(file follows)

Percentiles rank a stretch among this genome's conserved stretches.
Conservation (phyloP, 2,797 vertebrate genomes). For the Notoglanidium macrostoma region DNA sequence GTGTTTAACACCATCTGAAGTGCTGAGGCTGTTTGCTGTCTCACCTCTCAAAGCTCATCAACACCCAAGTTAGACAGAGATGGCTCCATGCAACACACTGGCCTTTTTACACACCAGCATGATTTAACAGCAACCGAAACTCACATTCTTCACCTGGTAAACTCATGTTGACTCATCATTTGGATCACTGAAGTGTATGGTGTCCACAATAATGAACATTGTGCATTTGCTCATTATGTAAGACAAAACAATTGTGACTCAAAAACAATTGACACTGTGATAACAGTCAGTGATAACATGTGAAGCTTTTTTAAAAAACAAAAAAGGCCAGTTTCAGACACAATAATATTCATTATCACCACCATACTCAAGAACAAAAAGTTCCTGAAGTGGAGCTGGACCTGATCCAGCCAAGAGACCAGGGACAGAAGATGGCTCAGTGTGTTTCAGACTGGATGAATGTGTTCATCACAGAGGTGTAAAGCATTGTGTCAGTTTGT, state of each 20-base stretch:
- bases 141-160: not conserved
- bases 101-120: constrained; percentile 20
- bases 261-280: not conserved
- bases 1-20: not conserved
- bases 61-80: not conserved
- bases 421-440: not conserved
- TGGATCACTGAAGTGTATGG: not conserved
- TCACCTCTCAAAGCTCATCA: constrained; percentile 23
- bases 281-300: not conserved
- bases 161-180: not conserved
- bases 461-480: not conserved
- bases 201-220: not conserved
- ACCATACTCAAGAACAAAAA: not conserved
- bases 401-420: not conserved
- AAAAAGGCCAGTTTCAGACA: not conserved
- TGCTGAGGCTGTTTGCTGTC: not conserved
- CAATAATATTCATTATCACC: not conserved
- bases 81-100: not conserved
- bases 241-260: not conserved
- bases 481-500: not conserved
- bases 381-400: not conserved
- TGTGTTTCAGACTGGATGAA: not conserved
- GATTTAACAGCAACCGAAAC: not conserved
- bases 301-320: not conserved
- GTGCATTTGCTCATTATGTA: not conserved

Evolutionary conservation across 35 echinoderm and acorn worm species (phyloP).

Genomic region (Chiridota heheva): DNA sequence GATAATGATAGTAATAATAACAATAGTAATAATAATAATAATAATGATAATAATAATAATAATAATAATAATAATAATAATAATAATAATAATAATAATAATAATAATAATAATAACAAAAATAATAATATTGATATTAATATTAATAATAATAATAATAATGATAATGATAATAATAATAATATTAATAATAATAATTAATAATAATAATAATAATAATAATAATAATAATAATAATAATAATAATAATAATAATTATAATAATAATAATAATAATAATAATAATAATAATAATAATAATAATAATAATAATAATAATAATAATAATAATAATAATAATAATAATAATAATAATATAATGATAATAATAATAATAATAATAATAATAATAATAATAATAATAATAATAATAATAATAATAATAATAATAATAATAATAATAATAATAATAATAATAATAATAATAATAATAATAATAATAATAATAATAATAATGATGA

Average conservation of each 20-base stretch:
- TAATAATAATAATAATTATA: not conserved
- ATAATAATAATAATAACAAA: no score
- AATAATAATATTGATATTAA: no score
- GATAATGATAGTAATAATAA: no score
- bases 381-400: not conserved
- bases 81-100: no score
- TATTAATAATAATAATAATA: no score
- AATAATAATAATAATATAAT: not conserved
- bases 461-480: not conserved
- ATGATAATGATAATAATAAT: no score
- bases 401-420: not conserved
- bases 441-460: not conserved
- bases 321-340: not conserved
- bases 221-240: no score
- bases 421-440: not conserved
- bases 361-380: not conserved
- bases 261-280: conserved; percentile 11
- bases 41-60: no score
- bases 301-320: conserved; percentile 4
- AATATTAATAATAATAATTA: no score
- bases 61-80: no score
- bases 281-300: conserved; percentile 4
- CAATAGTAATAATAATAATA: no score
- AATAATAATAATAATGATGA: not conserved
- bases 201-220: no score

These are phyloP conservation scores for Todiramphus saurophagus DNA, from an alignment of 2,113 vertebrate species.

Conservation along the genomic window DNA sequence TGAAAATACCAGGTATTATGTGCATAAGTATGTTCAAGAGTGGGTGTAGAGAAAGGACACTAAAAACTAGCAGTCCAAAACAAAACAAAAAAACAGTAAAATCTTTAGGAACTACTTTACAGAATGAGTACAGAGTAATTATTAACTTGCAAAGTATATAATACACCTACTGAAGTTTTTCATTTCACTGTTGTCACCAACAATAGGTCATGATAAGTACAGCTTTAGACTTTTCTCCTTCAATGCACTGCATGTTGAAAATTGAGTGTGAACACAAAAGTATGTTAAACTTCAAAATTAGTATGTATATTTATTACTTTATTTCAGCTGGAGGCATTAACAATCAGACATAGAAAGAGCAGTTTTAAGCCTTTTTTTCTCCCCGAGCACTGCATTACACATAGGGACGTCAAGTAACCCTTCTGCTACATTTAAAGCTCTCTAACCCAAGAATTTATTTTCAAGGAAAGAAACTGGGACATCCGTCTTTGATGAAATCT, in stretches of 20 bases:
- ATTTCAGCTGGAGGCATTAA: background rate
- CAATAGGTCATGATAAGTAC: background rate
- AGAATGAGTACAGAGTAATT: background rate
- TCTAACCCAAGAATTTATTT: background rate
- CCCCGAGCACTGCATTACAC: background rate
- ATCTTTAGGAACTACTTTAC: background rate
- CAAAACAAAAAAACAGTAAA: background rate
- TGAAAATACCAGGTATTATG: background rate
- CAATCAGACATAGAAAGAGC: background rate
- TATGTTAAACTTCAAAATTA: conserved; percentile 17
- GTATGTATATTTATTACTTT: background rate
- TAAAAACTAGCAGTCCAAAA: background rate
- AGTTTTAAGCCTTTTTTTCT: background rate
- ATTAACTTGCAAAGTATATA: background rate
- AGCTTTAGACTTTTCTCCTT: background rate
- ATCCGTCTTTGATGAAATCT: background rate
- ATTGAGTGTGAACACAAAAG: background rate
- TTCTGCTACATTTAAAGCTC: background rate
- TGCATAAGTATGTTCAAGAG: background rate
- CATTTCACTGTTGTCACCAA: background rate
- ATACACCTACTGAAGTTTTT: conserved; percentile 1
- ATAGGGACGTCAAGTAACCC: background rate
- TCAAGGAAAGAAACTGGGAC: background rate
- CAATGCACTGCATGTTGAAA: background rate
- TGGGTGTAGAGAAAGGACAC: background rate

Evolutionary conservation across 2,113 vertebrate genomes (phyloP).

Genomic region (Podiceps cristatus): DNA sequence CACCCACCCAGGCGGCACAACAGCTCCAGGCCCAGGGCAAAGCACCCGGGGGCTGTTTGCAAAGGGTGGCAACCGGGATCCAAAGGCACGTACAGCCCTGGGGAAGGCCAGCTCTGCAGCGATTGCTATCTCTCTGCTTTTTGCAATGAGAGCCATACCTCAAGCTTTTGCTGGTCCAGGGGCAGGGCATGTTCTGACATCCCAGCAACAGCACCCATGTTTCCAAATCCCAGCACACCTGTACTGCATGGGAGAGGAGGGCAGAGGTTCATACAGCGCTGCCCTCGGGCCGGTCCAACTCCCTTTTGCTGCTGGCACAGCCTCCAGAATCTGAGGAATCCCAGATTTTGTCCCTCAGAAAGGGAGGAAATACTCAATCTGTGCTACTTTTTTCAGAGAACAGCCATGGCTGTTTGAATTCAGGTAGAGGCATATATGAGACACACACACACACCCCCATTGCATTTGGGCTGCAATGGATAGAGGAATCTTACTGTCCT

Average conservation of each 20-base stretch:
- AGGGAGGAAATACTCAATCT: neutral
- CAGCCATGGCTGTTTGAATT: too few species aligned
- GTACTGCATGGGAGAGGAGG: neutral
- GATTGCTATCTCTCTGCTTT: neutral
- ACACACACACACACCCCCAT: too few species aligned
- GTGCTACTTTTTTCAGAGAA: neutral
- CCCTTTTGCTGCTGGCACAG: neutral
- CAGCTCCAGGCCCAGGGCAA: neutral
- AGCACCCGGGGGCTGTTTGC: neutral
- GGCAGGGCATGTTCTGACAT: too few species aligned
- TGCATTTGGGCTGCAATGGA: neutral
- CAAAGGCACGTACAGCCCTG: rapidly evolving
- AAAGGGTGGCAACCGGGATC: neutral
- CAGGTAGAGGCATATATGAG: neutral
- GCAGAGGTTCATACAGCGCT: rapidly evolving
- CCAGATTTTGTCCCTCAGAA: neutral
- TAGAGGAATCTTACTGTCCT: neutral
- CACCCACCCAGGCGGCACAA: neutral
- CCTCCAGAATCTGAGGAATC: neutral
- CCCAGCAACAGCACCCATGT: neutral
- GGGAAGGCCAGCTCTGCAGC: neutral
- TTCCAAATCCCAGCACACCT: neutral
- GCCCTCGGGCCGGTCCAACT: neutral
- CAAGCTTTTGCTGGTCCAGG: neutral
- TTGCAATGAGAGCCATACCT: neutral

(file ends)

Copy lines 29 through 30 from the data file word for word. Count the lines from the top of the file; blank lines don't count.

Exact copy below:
Genomic region (Chiridota heheva): DNA sequence GATAATGATAGTAATAATAACAATAGTAATAATAATAATAATAATGATAATAATAATAATAATAATAATAATAATAATAATAATAATAATAATAATAATAATAATAATAATAATAACAAAAATAATAATATTGATATTAATATTAATAATAATAATAATAATGATAATGATAATAATAATAATATTAATAATAATAATTAATAATAATAATAATAATAATAATAATAATAATAATAATAATAATAATAATAATAATTATAATAATAATAATAATAATAATAATAATAATAATAATAATAATAATAATAATAATAATAATAATAATAATAATAATAATAATAATAATAATAATAATATAATGATAATAATAATAATAATAATAATAATAATAATAATAATAATAATAATAATAATAATAATAATAATAATAATAATAATAATAATAATAATAATAATAATAATAATAATAATAATAATAATAATAATAATAATAATGATGA

Average conservation of each 20-base stretch: